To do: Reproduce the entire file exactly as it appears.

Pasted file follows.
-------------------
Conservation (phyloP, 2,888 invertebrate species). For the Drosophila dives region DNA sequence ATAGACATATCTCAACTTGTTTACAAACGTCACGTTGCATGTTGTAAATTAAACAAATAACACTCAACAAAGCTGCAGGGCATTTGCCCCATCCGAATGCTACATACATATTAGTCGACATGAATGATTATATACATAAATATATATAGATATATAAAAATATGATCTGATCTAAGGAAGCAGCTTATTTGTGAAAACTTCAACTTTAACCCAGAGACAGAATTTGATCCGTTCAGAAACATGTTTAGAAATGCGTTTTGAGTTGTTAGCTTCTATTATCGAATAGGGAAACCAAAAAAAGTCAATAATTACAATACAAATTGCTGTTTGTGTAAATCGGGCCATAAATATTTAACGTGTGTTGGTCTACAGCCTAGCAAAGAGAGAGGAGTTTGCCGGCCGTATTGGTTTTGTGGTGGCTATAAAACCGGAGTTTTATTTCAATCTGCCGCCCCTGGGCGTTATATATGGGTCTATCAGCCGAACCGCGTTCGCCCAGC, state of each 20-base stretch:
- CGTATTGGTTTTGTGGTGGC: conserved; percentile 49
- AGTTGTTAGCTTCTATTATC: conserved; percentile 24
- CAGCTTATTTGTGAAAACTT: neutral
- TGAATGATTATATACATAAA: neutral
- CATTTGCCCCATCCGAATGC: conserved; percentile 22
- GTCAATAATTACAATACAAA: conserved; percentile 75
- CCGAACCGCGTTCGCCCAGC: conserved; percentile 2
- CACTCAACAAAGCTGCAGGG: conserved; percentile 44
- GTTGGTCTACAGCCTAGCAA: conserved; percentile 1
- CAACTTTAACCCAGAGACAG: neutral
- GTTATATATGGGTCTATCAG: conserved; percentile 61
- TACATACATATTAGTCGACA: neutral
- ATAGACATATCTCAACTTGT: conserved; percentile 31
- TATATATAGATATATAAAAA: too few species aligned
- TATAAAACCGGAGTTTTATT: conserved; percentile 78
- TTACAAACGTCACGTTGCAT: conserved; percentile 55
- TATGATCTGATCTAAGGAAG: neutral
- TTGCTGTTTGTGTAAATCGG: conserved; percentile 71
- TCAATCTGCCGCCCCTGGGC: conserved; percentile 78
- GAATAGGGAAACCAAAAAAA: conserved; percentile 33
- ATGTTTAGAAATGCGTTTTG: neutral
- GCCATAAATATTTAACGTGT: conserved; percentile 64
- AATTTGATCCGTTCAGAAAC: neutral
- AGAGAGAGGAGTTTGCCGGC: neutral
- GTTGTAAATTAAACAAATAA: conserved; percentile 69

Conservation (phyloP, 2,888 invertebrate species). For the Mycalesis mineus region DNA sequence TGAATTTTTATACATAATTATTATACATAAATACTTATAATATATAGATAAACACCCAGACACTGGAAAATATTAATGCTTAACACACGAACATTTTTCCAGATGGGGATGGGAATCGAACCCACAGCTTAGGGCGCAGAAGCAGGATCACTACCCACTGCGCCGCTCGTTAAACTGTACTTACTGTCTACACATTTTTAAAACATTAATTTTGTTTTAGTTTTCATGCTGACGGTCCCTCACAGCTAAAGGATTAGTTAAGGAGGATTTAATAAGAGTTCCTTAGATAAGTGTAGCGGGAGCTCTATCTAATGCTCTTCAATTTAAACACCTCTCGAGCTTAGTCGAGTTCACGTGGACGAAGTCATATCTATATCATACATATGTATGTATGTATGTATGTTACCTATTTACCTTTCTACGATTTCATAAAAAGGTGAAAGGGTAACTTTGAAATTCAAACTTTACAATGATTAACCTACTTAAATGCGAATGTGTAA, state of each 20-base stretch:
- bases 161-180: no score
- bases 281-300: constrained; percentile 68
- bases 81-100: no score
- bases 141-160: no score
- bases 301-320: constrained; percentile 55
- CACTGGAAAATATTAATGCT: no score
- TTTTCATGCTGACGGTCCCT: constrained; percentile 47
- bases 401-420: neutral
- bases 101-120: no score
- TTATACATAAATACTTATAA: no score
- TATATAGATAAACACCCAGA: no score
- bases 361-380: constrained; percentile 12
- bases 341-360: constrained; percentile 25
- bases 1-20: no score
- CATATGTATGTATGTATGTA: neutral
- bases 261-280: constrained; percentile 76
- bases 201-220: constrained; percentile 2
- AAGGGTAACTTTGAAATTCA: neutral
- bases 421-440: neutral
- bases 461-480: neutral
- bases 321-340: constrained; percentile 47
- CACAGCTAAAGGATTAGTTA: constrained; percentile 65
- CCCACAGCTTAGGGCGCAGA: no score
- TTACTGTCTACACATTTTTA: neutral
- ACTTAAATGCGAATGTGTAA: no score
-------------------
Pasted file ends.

Conservation (phyloP, 2,888 invertebrate species). For the Drosophila dives region DNA sequence ATAGACATATCTCAACTTGTTTACAAACGTCACGTTGCATGTTGTAAATTAAACAAATAACACTCAACAAAGCTGCAGGGCATTTGCCCCATCCGAATGCTACATACATATTAGTCGACATGAATGATTATATACATAAATATATATAGATATATAAAAATATGATCTGATCTAAGGAAGCAGCTTATTTGTGAAAACTTCAACTTTAACCCAGAGACAGAATTTGATCCGTTCAGAAACATGTTTAGAAATGCGTTTTGAGTTGTTAGCTTCTATTATCGAATAGGGAAACCAAAAAAAGTCAATAATTACAATACAAATTGCTGTTTGTGTAAATCGGGCCATAAATATTTAACGTGTGTTGGTCTACAGCCTAGCAAAGAGAGAGGAGTTTGCCGGCCGTATTGGTTTTGTGGTGGCTATAAAACCGGAGTTTTATTTCAATCTGCCGCCCCTGGGCGTTATATATGGGTCTATCAGCCGAACCGCGTTCGCCCAGC, state of each 20-base stretch:
- CGTATTGGTTTTGTGGTGGC: conserved; percentile 49
- AGTTGTTAGCTTCTATTATC: conserved; percentile 24
- CAGCTTATTTGTGAAAACTT: neutral
- TGAATGATTATATACATAAA: neutral
- CATTTGCCCCATCCGAATGC: conserved; percentile 22
- GTCAATAATTACAATACAAA: conserved; percentile 75
- CCGAACCGCGTTCGCCCAGC: conserved; percentile 2
- CACTCAACAAAGCTGCAGGG: conserved; percentile 44
- GTTGGTCTACAGCCTAGCAA: conserved; percentile 1
- CAACTTTAACCCAGAGACAG: neutral
- GTTATATATGGGTCTATCAG: conserved; percentile 61
- TACATACATATTAGTCGACA: neutral
- ATAGACATATCTCAACTTGT: conserved; percentile 31
- TATATATAGATATATAAAAA: too few species aligned
- TATAAAACCGGAGTTTTATT: conserved; percentile 78
- TTACAAACGTCACGTTGCAT: conserved; percentile 55
- TATGATCTGATCTAAGGAAG: neutral
- TTGCTGTTTGTGTAAATCGG: conserved; percentile 71
- TCAATCTGCCGCCCCTGGGC: conserved; percentile 78
- GAATAGGGAAACCAAAAAAA: conserved; percentile 33
- ATGTTTAGAAATGCGTTTTG: neutral
- GCCATAAATATTTAACGTGT: conserved; percentile 64
- AATTTGATCCGTTCAGAAAC: neutral
- AGAGAGAGGAGTTTGCCGGC: neutral
- GTTGTAAATTAAACAAATAA: conserved; percentile 69

Conservation (phyloP, 2,888 invertebrate species). For the Mycalesis mineus region DNA sequence TGAATTTTTATACATAATTATTATACATAAATACTTATAATATATAGATAAACACCCAGACACTGGAAAATATTAATGCTTAACACACGAACATTTTTCCAGATGGGGATGGGAATCGAACCCACAGCTTAGGGCGCAGAAGCAGGATCACTACCCACTGCGCCGCTCGTTAAACTGTACTTACTGTCTACACATTTTTAAAACATTAATTTTGTTTTAGTTTTCATGCTGACGGTCCCTCACAGCTAAAGGATTAGTTAAGGAGGATTTAATAAGAGTTCCTTAGATAAGTGTAGCGGGAGCTCTATCTAATGCTCTTCAATTTAAACACCTCTCGAGCTTAGTCGAGTTCACGTGGACGAAGTCATATCTATATCATACATATGTATGTATGTATGTATGTTACCTATTTACCTTTCTACGATTTCATAAAAAGGTGAAAGGGTAACTTTGAAATTCAAACTTTACAATGATTAACCTACTTAAATGCGAATGTGTAA, state of each 20-base stretch:
- bases 161-180: no score
- bases 281-300: constrained; percentile 68
- bases 81-100: no score
- bases 141-160: no score
- bases 301-320: constrained; percentile 55
- CACTGGAAAATATTAATGCT: no score
- TTTTCATGCTGACGGTCCCT: constrained; percentile 47
- bases 401-420: neutral
- bases 101-120: no score
- TTATACATAAATACTTATAA: no score
- TATATAGATAAACACCCAGA: no score
- bases 361-380: constrained; percentile 12
- bases 341-360: constrained; percentile 25
- bases 1-20: no score
- CATATGTATGTATGTATGTA: neutral
- bases 261-280: constrained; percentile 76
- bases 201-220: constrained; percentile 2
- AAGGGTAACTTTGAAATTCA: neutral
- bases 421-440: neutral
- bases 461-480: neutral
- bases 321-340: constrained; percentile 47
- CACAGCTAAAGGATTAGTTA: constrained; percentile 65
- CCCACAGCTTAGGGCGCAGA: no score
- TTACTGTCTACACATTTTTA: neutral
- ACTTAAATGCGAATGTGTAA: no score